Verses 12–14. “For thus said Yahweh”—the initial line of v. 12 indicates that what follows will contain explanation/exposition of vv. 10-11. Verse 12a promises that peace and the glory of the nations (see Isaiah 2:2–3) will extend/flow to Jerusalem like a river/wadi. Verse 12b recalls once again the imagery of “Jerusalem as mother” in the promise that the hearers will be cared for as children by this mother. Verse 13, however, is most important in explaining what the earlier non-literal language means: the agent of this act of comforting is not Jerusalem but Yahweh: “As a man whose mother comforts him, I myself will comfort you, and you will be comforted in Jerusalem.” Yahweh is the one who will bring about this rebirth and restoration of the nation in Jerusalem.
The promise in v. 14a is that the hearers will see, rejoice, and thrive. Verse 14b contains a promise and threat that actually provides a good summary of the wider context of Isaiah 65:9–66:24: “The hand of Yahweh will be made known with his servants and he will be indigent with his enemies.” The threat of punishment is then developed further beyond our text in vv. 15ff. Those who trust in Yahweh’s promise to restore his people to Jerusalem will be comforted and live; those who scoff and reject this promise will be subject to his wrath and punishment.
Considerations for Preaching
In its original literary and historical context this text speaks to the restoration of Israel from exile. Yahweh promises that those in exile will return to Jerusalem; the faithful response to these words by those in captivity would have been to believe this promise. The narrative of Ezra-Nehemiah records the fulfillment of Yahweh’s promises when many did return and the Temple and Jerusalem were rebuilt. Yahweh was faithful to Isaiah’s hearers and fulfilled his word to them.
Though Yahweh’s promises are fulfilled in the return from exile, nevertheless the prayer of Nehemiah 9, Daniel’s prayer in Daniel 9, and even Zechariah’s prayer in Luke 1:67–79 indicate that the return of the exiles from Babylon did not alone represent a full restoration of Israel: David’s kingdom was not restored. Israel remained under foreign rule. The Messiah had not yet come. Peace and the glory of the nations (see 66:12a) had not flowed into Jerusalem. And so the OT narrative itself indicates that there is still more that God will do to restore his people.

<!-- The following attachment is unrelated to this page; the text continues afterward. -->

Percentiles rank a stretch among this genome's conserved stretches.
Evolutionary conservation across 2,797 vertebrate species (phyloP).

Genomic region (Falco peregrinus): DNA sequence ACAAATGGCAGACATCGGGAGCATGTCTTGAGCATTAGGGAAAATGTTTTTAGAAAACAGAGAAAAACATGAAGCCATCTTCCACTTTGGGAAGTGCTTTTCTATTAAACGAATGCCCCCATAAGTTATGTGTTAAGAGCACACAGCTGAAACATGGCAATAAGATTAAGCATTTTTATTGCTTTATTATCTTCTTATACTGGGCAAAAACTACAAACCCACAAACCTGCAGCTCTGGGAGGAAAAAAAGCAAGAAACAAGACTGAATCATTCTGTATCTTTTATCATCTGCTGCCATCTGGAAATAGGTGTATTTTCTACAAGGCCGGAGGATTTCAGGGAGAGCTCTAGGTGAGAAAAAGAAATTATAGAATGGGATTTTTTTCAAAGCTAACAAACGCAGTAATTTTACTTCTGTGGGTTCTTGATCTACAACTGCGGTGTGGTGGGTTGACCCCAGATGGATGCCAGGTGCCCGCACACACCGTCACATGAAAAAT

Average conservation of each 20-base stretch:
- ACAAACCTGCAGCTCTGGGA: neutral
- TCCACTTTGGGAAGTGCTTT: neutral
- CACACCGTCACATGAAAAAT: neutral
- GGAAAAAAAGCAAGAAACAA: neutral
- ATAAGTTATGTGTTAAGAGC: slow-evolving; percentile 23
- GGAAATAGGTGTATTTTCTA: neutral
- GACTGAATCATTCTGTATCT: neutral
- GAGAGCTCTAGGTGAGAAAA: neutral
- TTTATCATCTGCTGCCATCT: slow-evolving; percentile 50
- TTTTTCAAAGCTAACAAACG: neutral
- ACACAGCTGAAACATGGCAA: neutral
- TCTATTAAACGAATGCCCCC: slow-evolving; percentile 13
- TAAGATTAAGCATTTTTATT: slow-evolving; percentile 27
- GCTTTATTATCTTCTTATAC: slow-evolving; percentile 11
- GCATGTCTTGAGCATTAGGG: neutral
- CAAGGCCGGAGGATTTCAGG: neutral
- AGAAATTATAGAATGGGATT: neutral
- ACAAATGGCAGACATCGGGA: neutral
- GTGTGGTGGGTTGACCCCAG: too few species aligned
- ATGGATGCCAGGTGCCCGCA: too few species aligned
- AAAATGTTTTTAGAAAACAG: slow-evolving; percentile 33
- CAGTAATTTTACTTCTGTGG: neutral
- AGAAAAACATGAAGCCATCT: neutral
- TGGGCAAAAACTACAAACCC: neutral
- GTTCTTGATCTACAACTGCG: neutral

In the NT this story picks up again with the person, life, and ministry of Jesus Christ, the Son of God, and we are now called to believe in him. As the Gospels see Isaiah 40 fulfilled in the ministry of John the Baptist, Jesus’s forerunner, so perhaps we can also say that the comfort promised in Isaiah 66 is also ultimately fulfilled in the ministry, death, and resurrection of Jesus. (Many would probably object to the idea that Jesus can be identified as “the son” of 66:7, but that son is the nation, and Jesus is by extension Israel-reduced-to-one.) Yet the disciples’ question in Acts 1:6 indicates that although repentance for the forgiveness of sins is now preached to the nations in Jesus’s name (Luke 24:47), we also still await the final restoration of the kingdom of Israel. Thus we find ourselves in a similar (though not exactly the same) situation as Israel in exile: as they awaited the return from exile, we await the restoration of all things on the last day. In the meantime we, as they once did, live by faith in the word and promises of God.
Since the non-literal language of 66:10–12 speaks of Yahweh’s act of comforting his exiled people—as literally expressed in second half of the simile in 66:13—I do not think that the interpreter needs to (or even can) make more of the metaphor and so force a connection between Jerusalem and the Church based on this passage. If the preacher chooses to make this move from “mother Jerusalem” to “mother Church” for homiletic reasons, then he should still stress that it is God the Father who gives and sustains life through the work of his Son; the Church may be his agent, but he is the cause.
In cultures where breastfeeding is simply accepted as the natural and normal means through which very young children receive their daily nourishment (duh!), the image of Jerusalem nursing Isaiah’s hearers can be a very powerful image of God’s sustaining comfort. In a culture where “polite society” often marginalizes this motherly activity, this image may seem bizarre and even offensive. The preacher should be aware of this if he chooses to speak at length in unpacking this image for his hearers in the pews.